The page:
jejune

[ji-joon]
adjective
1.
without interest or significance; dull; insipid: a jejune novel.
2.
juvenile; immature; childish: jejune behavior.
3.
lacking knowledge or experience; uninformed: jejune attempts to design a house.
4.
deficient or lacking in nutritive value: a jejune diet.

Origin:
1605–15; < Latin jējūnus empty, poor, mean

jejunely, adverb
jejuneness, jejunity, noun

jejune, juvenile.
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World English Dictionary
jejune (dʒɪˈdʒuːn)
 
adj
1.  simple; naive; unsophisticated
2.  insipid; dull; dry
3.  lacking nourishment; insubstantial or barren
 
[C17: from Latin jējūnus hungry, empty]
 
je'junely
 
adv
 
je'juneness
 
n
 
je'junity
 
n

Collins English Dictionary - Complete & Unabridged 10th Edition
2009 © William Collins Sons & Co. Ltd. 1979, 1986 © HarperCollins
Publishers 1998, 2000, 2003, 2005, 2006, 2007, 2009
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Etymonline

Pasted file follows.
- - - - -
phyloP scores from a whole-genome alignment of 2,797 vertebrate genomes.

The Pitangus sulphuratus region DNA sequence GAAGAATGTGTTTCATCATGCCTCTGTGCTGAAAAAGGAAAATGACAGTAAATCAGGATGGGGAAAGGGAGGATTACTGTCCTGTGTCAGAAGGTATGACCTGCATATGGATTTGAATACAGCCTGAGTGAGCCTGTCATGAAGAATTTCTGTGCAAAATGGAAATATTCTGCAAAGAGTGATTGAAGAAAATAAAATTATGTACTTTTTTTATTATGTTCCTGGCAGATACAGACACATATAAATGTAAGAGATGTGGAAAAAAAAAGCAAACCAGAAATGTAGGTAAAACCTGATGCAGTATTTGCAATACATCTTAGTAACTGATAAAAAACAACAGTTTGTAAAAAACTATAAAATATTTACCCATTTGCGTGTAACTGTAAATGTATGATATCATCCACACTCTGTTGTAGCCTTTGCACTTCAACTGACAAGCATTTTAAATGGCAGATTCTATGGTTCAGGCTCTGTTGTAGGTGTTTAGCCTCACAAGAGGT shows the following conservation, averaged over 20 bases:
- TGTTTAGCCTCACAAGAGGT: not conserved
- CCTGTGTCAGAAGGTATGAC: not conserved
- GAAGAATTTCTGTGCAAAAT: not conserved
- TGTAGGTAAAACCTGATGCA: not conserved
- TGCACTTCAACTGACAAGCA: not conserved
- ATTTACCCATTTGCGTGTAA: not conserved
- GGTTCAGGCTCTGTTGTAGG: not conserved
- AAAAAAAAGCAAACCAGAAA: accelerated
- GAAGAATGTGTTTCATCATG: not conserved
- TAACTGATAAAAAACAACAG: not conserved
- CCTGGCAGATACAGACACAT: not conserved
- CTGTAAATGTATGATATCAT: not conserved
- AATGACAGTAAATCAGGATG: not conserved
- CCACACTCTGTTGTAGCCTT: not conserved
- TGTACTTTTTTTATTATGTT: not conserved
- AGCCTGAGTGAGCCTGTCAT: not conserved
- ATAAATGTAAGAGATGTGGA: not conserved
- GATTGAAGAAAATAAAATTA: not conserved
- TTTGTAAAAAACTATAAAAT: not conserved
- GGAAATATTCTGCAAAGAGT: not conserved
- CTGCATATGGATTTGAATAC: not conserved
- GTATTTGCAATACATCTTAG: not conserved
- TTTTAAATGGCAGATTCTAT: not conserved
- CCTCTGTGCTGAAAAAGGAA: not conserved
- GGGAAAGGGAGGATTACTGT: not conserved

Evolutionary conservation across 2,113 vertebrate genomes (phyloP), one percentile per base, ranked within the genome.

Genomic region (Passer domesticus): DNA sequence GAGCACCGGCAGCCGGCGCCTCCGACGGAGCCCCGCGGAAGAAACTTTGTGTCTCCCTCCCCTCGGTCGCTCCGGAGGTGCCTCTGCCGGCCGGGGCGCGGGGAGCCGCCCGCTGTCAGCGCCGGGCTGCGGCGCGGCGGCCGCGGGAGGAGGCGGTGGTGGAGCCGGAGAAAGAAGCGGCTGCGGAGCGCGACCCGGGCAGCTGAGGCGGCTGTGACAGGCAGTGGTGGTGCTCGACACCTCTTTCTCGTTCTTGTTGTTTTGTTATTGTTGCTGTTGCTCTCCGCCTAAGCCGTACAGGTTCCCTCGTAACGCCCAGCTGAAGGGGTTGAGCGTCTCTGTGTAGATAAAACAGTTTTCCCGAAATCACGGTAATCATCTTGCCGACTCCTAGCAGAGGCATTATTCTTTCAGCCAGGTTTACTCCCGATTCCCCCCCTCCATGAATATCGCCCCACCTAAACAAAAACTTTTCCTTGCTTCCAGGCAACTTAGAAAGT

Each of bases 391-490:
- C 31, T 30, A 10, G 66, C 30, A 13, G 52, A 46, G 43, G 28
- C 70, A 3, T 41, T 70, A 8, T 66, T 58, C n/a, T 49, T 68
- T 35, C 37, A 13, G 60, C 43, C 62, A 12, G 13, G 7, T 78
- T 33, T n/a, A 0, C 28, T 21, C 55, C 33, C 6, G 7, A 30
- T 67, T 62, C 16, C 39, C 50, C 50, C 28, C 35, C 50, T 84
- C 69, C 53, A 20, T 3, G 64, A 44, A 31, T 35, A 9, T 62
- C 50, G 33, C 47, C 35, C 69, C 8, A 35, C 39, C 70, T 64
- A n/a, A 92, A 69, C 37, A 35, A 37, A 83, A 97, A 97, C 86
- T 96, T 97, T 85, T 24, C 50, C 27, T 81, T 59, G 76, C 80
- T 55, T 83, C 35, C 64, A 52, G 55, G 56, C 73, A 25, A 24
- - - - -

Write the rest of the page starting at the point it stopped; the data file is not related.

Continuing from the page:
Word Origin & History

jejune
1610s, "dull in the mind, flat, insipid," from L. jejunus "empty, dry, barren," lit. "hungry," of obscure origin.
Online Etymology Dictionary, © 2010 Douglas Harper
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Example sentences
Inconsistencies of character and plot mar this lively but jejune debut.
Without vigour or colour, without grace or ornament, his style is singularly
  jejune and feeble.
There's more than a touch of the jejune to these happily rough-hewn clothes.
The analysis may seem hopelessly jejune, not least because digital distribution
  of books has already begun.
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